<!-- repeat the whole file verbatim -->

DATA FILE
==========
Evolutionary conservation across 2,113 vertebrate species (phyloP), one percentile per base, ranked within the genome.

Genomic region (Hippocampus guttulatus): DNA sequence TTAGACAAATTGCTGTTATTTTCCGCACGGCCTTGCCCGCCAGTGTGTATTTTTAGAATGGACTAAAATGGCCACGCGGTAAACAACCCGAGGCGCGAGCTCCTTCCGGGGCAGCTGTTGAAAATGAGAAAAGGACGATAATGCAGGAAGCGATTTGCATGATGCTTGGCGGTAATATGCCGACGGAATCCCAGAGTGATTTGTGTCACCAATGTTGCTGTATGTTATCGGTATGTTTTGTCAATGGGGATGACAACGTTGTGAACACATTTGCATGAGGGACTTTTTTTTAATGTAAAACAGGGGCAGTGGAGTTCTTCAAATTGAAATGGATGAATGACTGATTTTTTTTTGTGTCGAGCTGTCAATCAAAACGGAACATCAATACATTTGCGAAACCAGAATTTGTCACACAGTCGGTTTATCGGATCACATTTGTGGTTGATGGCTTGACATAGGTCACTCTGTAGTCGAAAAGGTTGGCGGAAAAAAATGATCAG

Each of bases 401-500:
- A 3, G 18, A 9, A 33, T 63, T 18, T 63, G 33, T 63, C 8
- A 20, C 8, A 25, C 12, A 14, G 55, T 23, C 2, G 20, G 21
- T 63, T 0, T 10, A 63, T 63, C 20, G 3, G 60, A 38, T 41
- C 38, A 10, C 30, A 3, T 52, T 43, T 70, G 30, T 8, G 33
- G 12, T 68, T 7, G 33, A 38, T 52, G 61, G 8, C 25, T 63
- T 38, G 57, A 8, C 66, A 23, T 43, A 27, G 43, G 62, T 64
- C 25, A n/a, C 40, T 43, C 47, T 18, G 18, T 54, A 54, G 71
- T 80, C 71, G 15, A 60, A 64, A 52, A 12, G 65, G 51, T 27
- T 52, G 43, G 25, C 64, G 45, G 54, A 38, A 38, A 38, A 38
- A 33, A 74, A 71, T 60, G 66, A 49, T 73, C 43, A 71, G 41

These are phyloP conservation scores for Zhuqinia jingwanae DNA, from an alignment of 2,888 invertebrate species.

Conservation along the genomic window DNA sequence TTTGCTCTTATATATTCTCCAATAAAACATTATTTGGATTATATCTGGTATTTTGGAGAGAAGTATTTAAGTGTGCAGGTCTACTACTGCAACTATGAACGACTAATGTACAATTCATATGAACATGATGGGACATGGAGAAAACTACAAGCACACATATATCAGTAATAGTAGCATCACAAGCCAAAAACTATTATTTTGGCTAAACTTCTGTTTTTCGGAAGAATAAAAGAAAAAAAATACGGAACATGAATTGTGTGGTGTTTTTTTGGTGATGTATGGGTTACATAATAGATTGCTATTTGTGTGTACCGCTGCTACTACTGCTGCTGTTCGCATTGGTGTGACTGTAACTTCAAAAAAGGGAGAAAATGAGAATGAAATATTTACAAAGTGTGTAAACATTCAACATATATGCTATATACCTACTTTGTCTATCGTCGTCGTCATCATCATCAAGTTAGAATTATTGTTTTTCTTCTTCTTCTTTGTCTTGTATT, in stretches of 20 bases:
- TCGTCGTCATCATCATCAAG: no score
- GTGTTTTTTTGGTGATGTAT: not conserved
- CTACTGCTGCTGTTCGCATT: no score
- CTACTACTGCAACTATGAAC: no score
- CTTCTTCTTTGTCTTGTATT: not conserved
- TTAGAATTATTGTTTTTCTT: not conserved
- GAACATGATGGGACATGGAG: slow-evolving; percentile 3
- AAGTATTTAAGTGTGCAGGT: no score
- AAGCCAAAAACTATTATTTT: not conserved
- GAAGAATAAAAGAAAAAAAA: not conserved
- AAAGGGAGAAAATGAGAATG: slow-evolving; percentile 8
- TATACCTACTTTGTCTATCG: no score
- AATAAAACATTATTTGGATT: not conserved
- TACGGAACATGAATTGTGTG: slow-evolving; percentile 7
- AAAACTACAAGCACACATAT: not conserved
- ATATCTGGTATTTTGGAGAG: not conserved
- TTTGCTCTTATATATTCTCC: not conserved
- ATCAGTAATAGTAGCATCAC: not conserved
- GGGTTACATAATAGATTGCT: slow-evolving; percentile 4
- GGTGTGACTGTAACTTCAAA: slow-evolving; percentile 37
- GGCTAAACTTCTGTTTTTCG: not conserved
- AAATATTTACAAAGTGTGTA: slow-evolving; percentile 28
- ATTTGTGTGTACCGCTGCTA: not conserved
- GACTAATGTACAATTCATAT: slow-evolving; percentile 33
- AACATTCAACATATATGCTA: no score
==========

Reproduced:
Evolutionary conservation across 2,113 vertebrate species (phyloP), one percentile per base, ranked within the genome.

Genomic region (Hippocampus guttulatus): DNA sequence TTAGACAAATTGCTGTTATTTTCCGCACGGCCTTGCCCGCCAGTGTGTATTTTTAGAATGGACTAAAATGGCCACGCGGTAAACAACCCGAGGCGCGAGCTCCTTCCGGGGCAGCTGTTGAAAATGAGAAAAGGACGATAATGCAGGAAGCGATTTGCATGATGCTTGGCGGTAATATGCCGACGGAATCCCAGAGTGATTTGTGTCACCAATGTTGCTGTATGTTATCGGTATGTTTTGTCAATGGGGATGACAACGTTGTGAACACATTTGCATGAGGGACTTTTTTTTAATGTAAAACAGGGGCAGTGGAGTTCTTCAAATTGAAATGGATGAATGACTGATTTTTTTTTGTGTCGAGCTGTCAATCAAAACGGAACATCAATACATTTGCGAAACCAGAATTTGTCACACAGTCGGTTTATCGGATCACATTTGTGGTTGATGGCTTGACATAGGTCACTCTGTAGTCGAAAAGGTTGGCGGAAAAAAATGATCAG

Each of bases 401-500:
- A 3, G 18, A 9, A 33, T 63, T 18, T 63, G 33, T 63, C 8
- A 20, C 8, A 25, C 12, A 14, G 55, T 23, C 2, G 20, G 21
- T 63, T 0, T 10, A 63, T 63, C 20, G 3, G 60, A 38, T 41
- C 38, A 10, C 30, A 3, T 52, T 43, T 70, G 30, T 8, G 33
- G 12, T 68, T 7, G 33, A 38, T 52, G 61, G 8, C 25, T 63
- T 38, G 57, A 8, C 66, A 23, T 43, A 27, G 43, G 62, T 64
- C 25, A n/a, C 40, T 43, C 47, T 18, G 18, T 54, A 54, G 71
- T 80, C 71, G 15, A 60, A 64, A 52, A 12, G 65, G 51, T 27
- T 52, G 43, G 25, C 64, G 45, G 54, A 38, A 38, A 38, A 38
- A 33, A 74, A 71, T 60, G 66, A 49, T 73, C 43, A 71, G 41

These are phyloP conservation scores for Zhuqinia jingwanae DNA, from an alignment of 2,888 invertebrate species.

Conservation along the genomic window DNA sequence TTTGCTCTTATATATTCTCCAATAAAACATTATTTGGATTATATCTGGTATTTTGGAGAGAAGTATTTAAGTGTGCAGGTCTACTACTGCAACTATGAACGACTAATGTACAATTCATATGAACATGATGGGACATGGAGAAAACTACAAGCACACATATATCAGTAATAGTAGCATCACAAGCCAAAAACTATTATTTTGGCTAAACTTCTGTTTTTCGGAAGAATAAAAGAAAAAAAATACGGAACATGAATTGTGTGGTGTTTTTTTGGTGATGTATGGGTTACATAATAGATTGCTATTTGTGTGTACCGCTGCTACTACTGCTGCTGTTCGCATTGGTGTGACTGTAACTTCAAAAAAGGGAGAAAATGAGAATGAAATATTTACAAAGTGTGTAAACATTCAACATATATGCTATATACCTACTTTGTCTATCGTCGTCGTCATCATCATCAAGTTAGAATTATTGTTTTTCTTCTTCTTCTTTGTCTTGTATT, in stretches of 20 bases:
- TCGTCGTCATCATCATCAAG: no score
- GTGTTTTTTTGGTGATGTAT: not conserved
- CTACTGCTGCTGTTCGCATT: no score
- CTACTACTGCAACTATGAAC: no score
- CTTCTTCTTTGTCTTGTATT: not conserved
- TTAGAATTATTGTTTTTCTT: not conserved
- GAACATGATGGGACATGGAG: slow-evolving; percentile 3
- AAGTATTTAAGTGTGCAGGT: no score
- AAGCCAAAAACTATTATTTT: not conserved
- GAAGAATAAAAGAAAAAAAA: not conserved
- AAAGGGAGAAAATGAGAATG: slow-evolving; percentile 8
- TATACCTACTTTGTCTATCG: no score
- AATAAAACATTATTTGGATT: not conserved
- TACGGAACATGAATTGTGTG: slow-evolving; percentile 7
- AAAACTACAAGCACACATAT: not conserved
- ATATCTGGTATTTTGGAGAG: not conserved
- TTTGCTCTTATATATTCTCC: not conserved
- ATCAGTAATAGTAGCATCAC: not conserved
- GGGTTACATAATAGATTGCT: slow-evolving; percentile 4
- GGTGTGACTGTAACTTCAAA: slow-evolving; percentile 37
- GGCTAAACTTCTGTTTTTCG: not conserved
- AAATATTTACAAAGTGTGTA: slow-evolving; percentile 28
- ATTTGTGTGTACCGCTGCTA: not conserved
- GACTAATGTACAATTCATAT: slow-evolving; percentile 33
- AACATTCAACATATATGCTA: no score